Case studies that document the impact of academic research will count for 25 per cent of a university’s score in the next research excellence framework, up from 20 per cent in the previous exercise, the Higher Education Funding Council for England has confirmed.
But the funding body will not bring in a new element that measures the impact of each university as a whole for the next exercise. Instead, it will launch a pilot project on “institutional impact” to see how best to introduce this in the future.
Other changes that the council has made to improve the assessment process include appointing designated individuals on subject assessment panels to ensure that interdisciplinary research is assessed fairly.
Final decisions about how universities can select staff to be submitted for assessment and who can take the credit for the work of people who have moved institution during the REF cycle are still to be made by Hefce.
The REF is a nationwide research assessment exercise that evaluates the quality of academic work coming out of universities. Each institution’s score is used to determine how much funding they get from the government’s block grant for research, known as quality-related (QR) funding.
After the previous exercise, REF 2014, the government commissioned Lord Stern, who was then president of the British Academy, to review the process of university research funding. He made several recommendations including introducing an assessment of institution-wide impact so that universities could showcase the effectiveness of interdisciplinary research.
But Hefce’s initial plans for REF 2021, published today, say that this will not be included in the next exercise. Instead, a pilot project starting early next year will examine how this can be implemented in the future.
An institution’s submission to the REF covers three areas: the research output of its academics (which currently accounts for 65 per cent of the overall score), the environment they work in (which contributes 15 per cent), and the impact of their research (which accounts for 20 per cent).
Lord Stern recommended that in future exercises the relative contribution for outputs remain at 65 per cent and that impact account for no less than 20 per cent. Hefce has announced that the weighting given to impact will rise to 25 per cent in the next exercise and that research outputs will now count for 60 per cent to take account of that uplift.
Commenting on the change, Jo Johnson, the minister for universities, science, research and innovation, said: “The decision by Hefce and the higher education funding bodies to place greater emphasis on the impact of research reflects our industrial strategy commitment to ensure that the vital work conducted by our world-leading research base progresses from ideas to economic and social benefit.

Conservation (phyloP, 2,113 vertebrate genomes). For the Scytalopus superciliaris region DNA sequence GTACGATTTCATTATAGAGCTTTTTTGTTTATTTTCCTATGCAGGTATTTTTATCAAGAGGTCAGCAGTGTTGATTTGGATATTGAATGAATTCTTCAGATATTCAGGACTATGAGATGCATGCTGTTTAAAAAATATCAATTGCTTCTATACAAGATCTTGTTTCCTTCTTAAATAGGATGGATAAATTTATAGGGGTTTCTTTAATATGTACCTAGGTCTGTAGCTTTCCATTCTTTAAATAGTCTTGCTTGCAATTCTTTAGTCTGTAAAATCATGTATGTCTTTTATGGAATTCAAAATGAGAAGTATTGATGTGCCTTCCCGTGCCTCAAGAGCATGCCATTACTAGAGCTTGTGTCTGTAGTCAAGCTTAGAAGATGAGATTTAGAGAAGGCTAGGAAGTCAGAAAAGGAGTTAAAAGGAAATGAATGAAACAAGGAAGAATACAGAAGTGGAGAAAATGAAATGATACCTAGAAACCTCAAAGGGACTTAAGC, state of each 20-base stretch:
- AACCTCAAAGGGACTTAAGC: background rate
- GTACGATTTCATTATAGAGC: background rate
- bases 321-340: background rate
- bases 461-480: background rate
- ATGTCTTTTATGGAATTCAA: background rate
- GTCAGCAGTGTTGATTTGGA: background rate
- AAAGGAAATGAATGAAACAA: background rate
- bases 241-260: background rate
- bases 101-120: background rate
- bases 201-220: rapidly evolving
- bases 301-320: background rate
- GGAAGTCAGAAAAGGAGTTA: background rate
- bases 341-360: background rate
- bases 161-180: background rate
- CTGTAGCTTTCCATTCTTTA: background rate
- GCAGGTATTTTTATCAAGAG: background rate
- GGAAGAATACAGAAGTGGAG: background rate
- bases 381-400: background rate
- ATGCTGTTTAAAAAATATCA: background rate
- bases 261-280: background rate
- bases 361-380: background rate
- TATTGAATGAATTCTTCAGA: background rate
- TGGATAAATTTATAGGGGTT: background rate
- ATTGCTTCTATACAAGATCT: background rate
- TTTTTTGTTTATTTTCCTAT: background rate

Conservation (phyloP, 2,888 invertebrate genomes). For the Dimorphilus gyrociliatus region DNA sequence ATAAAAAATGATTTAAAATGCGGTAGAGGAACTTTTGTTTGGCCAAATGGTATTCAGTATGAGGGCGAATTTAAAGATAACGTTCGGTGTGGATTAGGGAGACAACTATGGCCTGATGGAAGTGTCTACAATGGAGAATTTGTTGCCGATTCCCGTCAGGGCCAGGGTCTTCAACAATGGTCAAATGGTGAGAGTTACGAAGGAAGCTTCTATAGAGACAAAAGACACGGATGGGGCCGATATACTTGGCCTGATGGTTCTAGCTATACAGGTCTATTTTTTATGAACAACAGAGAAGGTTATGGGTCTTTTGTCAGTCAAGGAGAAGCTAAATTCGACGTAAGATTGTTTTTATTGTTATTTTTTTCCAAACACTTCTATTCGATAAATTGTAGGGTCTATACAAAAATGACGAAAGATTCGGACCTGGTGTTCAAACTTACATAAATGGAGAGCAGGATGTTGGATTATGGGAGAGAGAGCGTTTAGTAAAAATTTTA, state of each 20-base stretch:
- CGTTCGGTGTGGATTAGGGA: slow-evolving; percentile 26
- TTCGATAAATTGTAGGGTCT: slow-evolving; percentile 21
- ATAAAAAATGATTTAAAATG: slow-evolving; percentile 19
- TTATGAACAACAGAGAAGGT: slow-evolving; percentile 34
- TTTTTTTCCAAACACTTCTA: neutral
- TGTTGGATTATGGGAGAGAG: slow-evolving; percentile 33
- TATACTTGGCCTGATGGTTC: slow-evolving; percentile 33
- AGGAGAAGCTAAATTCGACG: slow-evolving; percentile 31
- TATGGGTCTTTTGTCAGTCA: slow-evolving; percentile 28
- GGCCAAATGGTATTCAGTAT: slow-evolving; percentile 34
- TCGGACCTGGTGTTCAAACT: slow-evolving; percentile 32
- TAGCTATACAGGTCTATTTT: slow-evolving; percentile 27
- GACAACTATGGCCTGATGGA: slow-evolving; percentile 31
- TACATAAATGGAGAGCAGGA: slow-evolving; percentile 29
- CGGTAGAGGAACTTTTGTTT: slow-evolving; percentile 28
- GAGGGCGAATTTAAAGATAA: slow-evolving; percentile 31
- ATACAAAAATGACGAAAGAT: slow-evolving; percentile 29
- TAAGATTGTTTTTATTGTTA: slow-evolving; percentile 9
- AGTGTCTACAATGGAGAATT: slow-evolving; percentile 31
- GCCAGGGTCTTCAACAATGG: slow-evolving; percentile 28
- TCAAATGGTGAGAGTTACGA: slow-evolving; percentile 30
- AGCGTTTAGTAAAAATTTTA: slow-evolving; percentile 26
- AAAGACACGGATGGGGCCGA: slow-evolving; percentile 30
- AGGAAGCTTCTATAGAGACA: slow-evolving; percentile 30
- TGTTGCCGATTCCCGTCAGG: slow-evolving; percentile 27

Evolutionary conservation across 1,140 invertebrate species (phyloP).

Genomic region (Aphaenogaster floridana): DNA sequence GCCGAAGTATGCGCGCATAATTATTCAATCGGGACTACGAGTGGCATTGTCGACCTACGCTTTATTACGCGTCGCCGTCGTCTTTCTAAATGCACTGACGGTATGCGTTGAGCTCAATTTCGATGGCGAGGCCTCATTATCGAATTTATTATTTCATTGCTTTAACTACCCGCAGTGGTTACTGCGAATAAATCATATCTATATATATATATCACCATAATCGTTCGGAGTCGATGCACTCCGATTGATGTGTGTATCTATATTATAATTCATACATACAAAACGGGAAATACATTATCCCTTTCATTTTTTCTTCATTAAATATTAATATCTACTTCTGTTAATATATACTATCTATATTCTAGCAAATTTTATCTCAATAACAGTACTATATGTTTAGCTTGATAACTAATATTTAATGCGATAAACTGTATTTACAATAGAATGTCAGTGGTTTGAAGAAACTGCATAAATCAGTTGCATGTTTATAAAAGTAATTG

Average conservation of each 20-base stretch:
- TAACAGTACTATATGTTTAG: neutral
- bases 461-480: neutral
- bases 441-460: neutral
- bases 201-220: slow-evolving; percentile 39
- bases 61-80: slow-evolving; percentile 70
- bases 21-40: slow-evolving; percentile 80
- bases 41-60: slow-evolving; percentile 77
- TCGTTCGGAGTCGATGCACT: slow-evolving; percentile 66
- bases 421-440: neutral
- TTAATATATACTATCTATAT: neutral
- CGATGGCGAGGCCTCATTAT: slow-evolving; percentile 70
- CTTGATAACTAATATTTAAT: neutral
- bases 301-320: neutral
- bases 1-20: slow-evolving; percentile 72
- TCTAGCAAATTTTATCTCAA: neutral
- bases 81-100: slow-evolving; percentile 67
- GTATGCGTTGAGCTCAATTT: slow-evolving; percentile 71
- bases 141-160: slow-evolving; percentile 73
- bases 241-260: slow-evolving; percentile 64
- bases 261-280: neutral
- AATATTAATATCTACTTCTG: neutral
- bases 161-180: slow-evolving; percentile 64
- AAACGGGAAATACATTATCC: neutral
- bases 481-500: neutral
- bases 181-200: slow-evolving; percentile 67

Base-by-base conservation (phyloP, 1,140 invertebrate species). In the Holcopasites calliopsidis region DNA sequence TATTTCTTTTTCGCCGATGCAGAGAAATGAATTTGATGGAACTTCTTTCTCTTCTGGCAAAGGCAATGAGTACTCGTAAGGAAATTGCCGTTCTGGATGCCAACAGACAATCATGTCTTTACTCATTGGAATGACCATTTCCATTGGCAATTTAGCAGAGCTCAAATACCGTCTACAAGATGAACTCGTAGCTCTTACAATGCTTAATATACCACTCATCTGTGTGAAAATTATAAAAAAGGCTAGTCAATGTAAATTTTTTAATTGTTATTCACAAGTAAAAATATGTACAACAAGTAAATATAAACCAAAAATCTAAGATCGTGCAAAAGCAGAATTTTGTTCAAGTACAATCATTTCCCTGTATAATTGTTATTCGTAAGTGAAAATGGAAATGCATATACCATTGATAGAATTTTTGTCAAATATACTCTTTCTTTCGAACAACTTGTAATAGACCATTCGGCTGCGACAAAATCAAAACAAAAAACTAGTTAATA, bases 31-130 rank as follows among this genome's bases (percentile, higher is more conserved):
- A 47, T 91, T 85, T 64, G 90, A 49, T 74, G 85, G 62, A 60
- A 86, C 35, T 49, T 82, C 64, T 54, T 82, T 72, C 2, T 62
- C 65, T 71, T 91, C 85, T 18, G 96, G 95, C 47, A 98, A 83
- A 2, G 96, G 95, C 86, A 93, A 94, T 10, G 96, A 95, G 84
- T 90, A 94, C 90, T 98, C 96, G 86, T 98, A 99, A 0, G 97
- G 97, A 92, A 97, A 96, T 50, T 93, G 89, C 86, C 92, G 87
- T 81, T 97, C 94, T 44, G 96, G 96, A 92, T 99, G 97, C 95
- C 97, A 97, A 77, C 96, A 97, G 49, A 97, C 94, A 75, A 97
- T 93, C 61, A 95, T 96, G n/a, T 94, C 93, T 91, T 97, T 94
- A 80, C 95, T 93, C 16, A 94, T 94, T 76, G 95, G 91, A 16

“Through our record investment of £4.7 billion to 2020-21 for research and development, we are ensuring that the UK remains at the forefront of innovations that will have national and global impact,” he added.
Hefce’s document, Initial Decisions on the Research Excellence Framework 2021, also outlines changes that the organisation hopes will better support interdisciplinary research. The panels of experts that evaluate research in each subject-level unit of assessment will now include at least one person whose job it is to make sure that interdisciplinary research is assessed fairly.
Hefce will add a mechanism to the submissions system that universities can use to flag up interdisciplinary work for assessors. There will also be a new section added to the environment template that institutions can use to describe how they support this type of work.
Other minor changes to the assessment process outlined in the report include rejigging the subjects that are included in each unit of assessment. All engineering research, for example, will now be assessed in a single unit (in REF 2014 there were four), and the 2014 geography, environmental studies and archaeology unit will be split in two.
Hefce is still consulting universities about their views on some of Lord Stern’s more controversial recommendations. One is that institutions should submit work for assessment from all their research staff in a bid to stop universities gaming the system by selecting only their best staff for evaluation.
Lord Stern also suggested that in cases where academics move institutions during the REF cycle, the university where the work was conducted should get the credit in assessment. He hoped that this would stop universities poaching top researchers from each other in an attempt to boost their scores.
The consultation on both these issues will close at the end of the month, and Hefce is expected to respond in the autumn.
Today’s document also gives the proposed timeline for REF 2021. University submissions are due in 2020 and will cover research produced by academics over a seven-year period, from August 2013 to July 2020. The census date of the exercise, which measures the number of eligible staff at each institution, has yet to be decided.